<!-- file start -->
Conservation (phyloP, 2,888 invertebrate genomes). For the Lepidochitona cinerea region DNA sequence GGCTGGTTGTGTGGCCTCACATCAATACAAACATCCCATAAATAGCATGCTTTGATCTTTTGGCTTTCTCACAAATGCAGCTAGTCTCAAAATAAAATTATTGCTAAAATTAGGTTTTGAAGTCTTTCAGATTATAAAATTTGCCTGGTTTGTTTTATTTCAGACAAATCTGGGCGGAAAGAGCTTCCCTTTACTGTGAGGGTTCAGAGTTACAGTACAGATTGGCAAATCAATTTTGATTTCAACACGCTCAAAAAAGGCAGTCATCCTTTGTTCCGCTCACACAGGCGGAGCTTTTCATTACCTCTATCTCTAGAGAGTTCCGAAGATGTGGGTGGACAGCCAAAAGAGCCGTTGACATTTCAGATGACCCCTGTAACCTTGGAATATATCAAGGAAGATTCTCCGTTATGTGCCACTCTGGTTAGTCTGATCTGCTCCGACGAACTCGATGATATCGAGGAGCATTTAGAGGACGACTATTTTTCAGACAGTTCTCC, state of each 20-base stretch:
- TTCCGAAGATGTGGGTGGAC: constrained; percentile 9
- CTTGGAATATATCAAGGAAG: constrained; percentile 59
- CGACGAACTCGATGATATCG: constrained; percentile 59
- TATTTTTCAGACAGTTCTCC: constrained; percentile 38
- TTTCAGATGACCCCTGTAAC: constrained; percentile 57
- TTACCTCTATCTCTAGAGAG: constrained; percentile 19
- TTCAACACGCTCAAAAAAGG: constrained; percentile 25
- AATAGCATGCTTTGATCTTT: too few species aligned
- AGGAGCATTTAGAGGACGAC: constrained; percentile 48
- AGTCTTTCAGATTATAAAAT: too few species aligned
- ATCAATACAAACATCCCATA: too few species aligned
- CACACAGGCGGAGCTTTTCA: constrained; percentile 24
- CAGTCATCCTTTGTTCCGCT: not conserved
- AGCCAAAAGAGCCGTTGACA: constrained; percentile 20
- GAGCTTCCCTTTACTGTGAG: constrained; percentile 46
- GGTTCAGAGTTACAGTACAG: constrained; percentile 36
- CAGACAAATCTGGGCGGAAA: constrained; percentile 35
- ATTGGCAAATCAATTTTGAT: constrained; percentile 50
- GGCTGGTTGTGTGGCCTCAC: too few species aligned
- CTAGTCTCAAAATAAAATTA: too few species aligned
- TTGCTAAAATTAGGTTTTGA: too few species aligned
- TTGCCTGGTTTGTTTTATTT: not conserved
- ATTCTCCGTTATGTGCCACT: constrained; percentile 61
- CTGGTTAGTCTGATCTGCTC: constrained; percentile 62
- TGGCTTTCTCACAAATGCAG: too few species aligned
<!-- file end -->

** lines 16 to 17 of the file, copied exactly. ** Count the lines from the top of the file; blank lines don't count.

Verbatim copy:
- GAGCTTCCCTTTACTGTGAG: constrained; percentile 46
- GGTTCAGAGTTACAGTACAG: constrained; percentile 36